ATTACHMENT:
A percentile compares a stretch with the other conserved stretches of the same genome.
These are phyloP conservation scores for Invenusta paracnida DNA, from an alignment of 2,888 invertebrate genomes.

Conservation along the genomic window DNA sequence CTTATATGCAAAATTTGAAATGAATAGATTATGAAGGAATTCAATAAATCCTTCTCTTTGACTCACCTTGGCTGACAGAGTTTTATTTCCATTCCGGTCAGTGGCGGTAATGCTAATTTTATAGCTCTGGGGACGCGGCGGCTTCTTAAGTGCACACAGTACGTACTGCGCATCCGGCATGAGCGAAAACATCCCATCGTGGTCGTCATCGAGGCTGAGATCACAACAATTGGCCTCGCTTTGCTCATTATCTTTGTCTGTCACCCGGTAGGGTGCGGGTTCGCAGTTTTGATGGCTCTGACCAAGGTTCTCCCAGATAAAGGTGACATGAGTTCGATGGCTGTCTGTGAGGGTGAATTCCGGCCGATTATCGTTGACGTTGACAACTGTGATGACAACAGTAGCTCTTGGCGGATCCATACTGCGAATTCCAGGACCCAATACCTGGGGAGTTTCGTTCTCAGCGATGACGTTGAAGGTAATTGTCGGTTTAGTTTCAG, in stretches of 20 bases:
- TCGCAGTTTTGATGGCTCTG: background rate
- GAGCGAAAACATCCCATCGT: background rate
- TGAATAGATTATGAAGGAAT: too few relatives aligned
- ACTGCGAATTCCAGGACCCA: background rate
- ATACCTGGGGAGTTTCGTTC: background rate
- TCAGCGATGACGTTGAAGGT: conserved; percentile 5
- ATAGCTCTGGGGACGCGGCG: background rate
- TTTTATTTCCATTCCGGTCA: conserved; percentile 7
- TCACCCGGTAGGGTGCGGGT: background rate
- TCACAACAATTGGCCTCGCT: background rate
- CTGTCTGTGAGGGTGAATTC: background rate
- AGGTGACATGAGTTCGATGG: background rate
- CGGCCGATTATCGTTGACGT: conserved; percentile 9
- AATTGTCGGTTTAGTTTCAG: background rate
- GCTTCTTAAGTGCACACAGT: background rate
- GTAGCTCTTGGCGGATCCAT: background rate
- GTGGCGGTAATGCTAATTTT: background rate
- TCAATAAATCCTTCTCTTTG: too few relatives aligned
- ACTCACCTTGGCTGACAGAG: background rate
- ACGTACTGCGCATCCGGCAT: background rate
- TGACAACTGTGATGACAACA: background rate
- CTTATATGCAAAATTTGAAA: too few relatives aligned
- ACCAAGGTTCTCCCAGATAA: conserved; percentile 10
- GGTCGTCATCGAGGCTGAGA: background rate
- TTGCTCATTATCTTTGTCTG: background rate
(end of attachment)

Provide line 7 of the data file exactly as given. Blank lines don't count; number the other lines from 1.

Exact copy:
- ACTGCGAATTCCAGGACCCA: background rate